This question already has an answer here:
AFAIK the recommended practice to mitigate brute force attacks is to lock an account down for, say, 15 min (perhaps escalating lockout time if the attack continues afterwards?) after, say, 5 failed login attempts.
I understand the reasoning (brute force mitigation) but there's still one thing that worries me. Namely, doesn't this make the site vulnerable to malicious account lockouts?
Less severe version: A petty troll doesn't like user X so they enter a trivially wrong password for account X 5 times in a row. Repeat after 15min.
More severe version: Full blown DOS attack, automated "brute force" attack against the webstite's recently active users solely for the purpose of triggering the lockout mechanism. Let's say the website has around 1000 logins per day; attack against users who logged in in the last week = at most 7000 accounts, far fewer actually, let's say only 3500; 5 login attempts = 17500 login attempts, I don't know but this seems definitely feasible, doesn't it? And that's already a quite popular site: for websites most vulnerable to such attacks (Internet forums?) these numbers may even be two orders of magnitude lesser!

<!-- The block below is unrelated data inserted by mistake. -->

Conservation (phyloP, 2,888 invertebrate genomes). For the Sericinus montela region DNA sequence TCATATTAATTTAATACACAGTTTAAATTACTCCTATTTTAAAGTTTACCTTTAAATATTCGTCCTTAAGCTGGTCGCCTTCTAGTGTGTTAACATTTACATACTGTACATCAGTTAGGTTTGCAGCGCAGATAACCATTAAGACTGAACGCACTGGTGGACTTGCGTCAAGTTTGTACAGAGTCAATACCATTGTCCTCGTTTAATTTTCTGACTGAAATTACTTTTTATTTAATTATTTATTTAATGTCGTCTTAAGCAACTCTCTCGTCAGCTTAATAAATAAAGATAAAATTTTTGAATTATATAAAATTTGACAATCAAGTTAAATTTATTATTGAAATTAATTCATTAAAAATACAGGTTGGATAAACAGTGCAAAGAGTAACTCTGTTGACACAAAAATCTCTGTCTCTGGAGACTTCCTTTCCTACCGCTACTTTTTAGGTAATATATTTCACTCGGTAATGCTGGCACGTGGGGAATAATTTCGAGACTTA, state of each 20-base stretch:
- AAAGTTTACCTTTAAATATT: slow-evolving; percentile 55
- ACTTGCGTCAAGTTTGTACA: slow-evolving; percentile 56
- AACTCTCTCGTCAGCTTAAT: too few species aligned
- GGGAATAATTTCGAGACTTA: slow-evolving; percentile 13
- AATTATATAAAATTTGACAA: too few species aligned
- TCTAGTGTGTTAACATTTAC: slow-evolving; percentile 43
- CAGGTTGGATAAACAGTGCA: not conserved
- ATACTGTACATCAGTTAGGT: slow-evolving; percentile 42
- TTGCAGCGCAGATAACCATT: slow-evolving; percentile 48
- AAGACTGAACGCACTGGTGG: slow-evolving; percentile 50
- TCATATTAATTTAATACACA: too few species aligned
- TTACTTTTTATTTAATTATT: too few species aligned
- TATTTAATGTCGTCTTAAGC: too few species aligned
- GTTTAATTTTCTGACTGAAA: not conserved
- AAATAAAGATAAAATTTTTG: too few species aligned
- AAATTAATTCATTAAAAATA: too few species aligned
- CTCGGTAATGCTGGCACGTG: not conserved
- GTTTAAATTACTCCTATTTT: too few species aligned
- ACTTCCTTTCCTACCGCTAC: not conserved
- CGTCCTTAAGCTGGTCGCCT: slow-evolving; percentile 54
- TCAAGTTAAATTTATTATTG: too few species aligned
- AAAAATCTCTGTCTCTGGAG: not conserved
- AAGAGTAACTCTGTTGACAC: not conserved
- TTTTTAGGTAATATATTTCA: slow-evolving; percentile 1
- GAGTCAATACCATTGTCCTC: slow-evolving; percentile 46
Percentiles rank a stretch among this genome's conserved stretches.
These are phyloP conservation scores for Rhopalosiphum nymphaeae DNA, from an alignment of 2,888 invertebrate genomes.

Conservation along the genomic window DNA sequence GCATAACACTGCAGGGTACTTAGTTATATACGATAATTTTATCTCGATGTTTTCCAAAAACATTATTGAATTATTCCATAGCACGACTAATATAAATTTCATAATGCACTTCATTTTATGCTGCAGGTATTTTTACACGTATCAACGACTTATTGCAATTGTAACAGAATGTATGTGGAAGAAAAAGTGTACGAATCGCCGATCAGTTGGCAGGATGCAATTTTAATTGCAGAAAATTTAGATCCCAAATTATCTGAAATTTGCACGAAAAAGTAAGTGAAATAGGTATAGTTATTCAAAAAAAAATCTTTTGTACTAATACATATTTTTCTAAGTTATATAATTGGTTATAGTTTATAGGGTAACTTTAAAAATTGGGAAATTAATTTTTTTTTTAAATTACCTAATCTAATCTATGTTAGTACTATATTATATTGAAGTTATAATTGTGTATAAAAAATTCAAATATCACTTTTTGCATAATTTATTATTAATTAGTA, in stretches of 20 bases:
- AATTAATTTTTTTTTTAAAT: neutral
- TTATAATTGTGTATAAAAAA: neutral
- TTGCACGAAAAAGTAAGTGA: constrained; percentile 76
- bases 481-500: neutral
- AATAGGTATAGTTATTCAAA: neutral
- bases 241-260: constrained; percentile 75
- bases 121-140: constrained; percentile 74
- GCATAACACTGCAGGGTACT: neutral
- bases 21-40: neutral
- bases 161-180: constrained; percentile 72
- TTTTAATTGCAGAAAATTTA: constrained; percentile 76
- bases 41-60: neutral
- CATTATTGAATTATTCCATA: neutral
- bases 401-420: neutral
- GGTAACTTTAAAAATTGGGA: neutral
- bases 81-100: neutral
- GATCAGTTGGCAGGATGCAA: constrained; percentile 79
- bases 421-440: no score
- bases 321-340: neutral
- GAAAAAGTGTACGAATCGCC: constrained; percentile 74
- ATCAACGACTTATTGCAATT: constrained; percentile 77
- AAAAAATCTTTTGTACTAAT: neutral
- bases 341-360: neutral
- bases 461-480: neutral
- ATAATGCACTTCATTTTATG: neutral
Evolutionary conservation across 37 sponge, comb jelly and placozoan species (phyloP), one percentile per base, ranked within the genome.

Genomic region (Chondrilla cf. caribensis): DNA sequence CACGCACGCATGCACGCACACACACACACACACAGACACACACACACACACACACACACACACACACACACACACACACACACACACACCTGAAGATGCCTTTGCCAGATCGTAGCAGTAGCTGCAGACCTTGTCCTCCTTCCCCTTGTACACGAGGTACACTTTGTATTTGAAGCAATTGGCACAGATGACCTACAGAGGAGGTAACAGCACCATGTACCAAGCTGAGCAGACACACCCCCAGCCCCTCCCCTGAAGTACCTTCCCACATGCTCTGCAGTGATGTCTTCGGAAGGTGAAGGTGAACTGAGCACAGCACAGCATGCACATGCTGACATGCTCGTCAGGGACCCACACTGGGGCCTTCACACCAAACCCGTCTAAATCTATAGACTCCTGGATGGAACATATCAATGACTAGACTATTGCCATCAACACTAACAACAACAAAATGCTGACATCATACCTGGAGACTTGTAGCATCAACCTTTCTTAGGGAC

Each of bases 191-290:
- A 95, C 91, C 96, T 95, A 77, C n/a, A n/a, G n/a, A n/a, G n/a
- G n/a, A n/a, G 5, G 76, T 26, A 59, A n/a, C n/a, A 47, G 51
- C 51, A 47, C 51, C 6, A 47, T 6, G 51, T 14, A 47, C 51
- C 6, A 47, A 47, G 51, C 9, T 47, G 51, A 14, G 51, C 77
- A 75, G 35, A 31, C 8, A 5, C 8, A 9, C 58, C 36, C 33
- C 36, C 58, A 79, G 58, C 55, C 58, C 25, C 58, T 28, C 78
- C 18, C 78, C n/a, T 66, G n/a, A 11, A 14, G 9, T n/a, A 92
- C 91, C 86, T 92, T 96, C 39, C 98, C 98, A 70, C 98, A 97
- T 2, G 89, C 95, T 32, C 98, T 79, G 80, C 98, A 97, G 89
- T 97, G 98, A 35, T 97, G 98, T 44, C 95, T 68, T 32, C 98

I don't understand this practice. Doesn't it mitigate brute force password cracking attacks at the cost of opening up glaring vulnerabilities to DOS attacks?